Finding a Contractor To Remodel Your Home

Peter Pfaff 11/13/2017 Homeowners

When planning a home improvement project that requires a professional contractor, most homeowners have a lot of questions. The hiring process can be confusing and overwhelming. Interviewing prospective contractors is the best way to find the one who is right for you. Carefully screening your options and researching potential building pros can make all the difference in your overall experience, so make sure that you ask the right questions.

1. Read Online Reviews and Ask Friends and Family for Recommendations

Check out what others have to say, and, more importantly, how companies respond to complaints. You can look for reviews on Angie’s List, Houzz.com, Facebook, Yelp, Google and the BBB. State governments also regulate contracting and may have an online database of consumer complaints or disciplinary actions that you can check. Contractors can sometimes put you in contact with previous clients who can discuss their experiences as well.

2. Research Prospective Contractors

How long have they been in business?

Experience matters. The failure rate for contracting businesses is very high. Older, more established firms are more likely to be able to honor any warranty issues that may arise down the road.

Are they properly licensed and insured?

You can Google the answers to these questions through your state’s regulatory board or licensing agencies. Your local building inspection department may be a source of information as well – some localities list building permits in a searchable online database. This can tell you approximately how many similar jobs your contractor has received permits for in a given time frame.

Once you have several prospective contractors in mind, it’s time to interview them.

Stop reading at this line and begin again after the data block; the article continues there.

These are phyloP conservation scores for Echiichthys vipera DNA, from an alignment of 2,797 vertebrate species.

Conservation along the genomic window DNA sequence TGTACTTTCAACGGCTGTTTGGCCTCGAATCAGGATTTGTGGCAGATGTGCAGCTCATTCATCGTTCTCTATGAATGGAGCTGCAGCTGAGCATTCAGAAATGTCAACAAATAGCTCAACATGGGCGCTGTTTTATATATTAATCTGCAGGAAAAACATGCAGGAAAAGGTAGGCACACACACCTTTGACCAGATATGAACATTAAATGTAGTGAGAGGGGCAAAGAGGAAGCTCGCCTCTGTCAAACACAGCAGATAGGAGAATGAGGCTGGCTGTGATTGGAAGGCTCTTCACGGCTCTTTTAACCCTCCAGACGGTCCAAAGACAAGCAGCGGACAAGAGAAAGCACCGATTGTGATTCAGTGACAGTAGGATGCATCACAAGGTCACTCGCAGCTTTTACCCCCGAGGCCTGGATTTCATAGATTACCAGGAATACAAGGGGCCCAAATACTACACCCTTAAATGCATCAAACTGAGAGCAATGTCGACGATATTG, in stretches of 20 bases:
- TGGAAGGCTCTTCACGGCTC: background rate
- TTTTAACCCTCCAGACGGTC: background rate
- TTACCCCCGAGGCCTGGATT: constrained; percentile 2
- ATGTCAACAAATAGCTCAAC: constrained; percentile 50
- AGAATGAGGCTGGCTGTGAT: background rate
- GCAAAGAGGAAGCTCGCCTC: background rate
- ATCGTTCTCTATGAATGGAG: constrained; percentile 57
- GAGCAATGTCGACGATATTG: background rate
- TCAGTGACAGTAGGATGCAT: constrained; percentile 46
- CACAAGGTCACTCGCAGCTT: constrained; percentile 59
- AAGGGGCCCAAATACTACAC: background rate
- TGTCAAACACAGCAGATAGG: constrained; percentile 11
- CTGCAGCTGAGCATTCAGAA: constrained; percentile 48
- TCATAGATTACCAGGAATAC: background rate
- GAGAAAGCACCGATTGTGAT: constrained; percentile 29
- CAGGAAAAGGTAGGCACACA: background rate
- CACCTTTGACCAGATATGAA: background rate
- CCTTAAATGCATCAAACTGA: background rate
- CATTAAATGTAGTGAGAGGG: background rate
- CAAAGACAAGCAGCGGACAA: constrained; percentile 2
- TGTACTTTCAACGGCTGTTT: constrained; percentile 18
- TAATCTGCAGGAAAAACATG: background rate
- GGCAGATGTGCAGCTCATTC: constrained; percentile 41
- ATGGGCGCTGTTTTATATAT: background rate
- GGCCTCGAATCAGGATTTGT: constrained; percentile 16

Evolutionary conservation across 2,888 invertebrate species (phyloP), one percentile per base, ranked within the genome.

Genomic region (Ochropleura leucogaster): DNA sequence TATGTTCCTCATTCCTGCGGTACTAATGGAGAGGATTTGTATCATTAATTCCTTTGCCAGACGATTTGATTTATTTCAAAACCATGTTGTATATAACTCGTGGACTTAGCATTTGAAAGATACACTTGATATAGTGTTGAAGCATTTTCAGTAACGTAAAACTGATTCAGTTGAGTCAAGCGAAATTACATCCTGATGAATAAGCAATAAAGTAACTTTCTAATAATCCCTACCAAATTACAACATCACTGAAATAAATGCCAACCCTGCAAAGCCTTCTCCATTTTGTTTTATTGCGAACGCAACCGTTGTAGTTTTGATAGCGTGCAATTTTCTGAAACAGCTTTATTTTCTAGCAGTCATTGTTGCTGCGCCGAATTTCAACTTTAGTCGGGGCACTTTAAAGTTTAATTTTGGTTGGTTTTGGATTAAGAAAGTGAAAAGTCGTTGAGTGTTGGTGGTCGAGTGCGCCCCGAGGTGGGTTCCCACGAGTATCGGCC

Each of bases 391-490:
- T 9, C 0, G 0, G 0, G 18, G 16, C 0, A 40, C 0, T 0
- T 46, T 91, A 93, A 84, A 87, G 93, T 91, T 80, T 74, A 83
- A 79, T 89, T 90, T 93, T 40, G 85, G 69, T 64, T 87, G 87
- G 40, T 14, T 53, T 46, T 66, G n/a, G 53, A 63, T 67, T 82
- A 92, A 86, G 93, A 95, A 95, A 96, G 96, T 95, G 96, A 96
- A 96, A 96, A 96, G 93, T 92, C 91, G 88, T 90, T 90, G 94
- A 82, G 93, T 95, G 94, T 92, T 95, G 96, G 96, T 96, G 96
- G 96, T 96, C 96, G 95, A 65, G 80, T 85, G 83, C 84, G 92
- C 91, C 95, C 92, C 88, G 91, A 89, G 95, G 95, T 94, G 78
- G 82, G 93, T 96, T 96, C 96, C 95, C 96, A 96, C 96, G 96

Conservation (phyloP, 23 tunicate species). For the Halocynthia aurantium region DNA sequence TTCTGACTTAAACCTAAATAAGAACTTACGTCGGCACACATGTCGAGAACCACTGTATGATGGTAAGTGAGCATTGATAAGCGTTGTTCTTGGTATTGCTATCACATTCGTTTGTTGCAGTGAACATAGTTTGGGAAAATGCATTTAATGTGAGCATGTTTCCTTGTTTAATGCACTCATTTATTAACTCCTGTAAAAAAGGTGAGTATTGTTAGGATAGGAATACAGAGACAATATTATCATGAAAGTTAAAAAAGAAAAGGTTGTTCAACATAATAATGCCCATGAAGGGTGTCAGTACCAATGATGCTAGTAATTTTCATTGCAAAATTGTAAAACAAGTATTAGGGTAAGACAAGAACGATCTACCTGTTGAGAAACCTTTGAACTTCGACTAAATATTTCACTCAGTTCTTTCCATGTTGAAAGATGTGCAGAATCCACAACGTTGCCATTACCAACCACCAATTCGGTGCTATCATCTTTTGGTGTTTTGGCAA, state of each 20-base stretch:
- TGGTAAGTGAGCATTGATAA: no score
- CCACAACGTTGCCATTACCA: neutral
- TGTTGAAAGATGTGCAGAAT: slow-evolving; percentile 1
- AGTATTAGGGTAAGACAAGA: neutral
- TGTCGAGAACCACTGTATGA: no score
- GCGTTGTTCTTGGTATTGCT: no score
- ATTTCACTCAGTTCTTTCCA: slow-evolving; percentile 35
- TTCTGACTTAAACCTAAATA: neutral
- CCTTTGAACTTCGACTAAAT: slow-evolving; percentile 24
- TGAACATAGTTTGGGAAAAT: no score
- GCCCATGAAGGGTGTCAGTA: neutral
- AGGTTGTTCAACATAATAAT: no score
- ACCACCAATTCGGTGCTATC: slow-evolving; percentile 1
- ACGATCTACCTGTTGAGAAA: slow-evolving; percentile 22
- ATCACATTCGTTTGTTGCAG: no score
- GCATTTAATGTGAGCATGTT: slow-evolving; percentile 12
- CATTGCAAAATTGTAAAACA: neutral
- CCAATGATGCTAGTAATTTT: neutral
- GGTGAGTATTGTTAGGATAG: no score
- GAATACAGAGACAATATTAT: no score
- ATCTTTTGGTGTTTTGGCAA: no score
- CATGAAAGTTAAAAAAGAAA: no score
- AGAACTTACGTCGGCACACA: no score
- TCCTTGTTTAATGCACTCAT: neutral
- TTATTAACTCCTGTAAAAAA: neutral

3. Schedule an In-Person Consultation

It’s important that you and your contractor have a good rapport. If your initial meeting is with a salesperson, you should find out who your project manager will be and speak to them before you sign. The project manager or superintendent will be the person you are communicating with during the project so it’s important that you feel comfortable with them.

Clearly define what you want, including any specialty finish materials. This will determine the scope of work, or the items that are included in your contract pricing (and those that aren’t). If you aren’t sure, contractors should work with you to create a realistic plan for your overall project. You can also request that they provide add-on pricing for aspects of the project that you are uncertain about.

Some questions to ask:

  • How many jobs like this have you done in the past? Can I see photos of your work?
  • Who will be my main contact at your firm throughout the job?
  • Who will have access to my home during the project, and are they background checked?
  • Will your firm be hiring subcontractors for any of this work? (If so, don’t hesitate to ask for their information and research them as you would the general contractor.)
  • How long will my job take?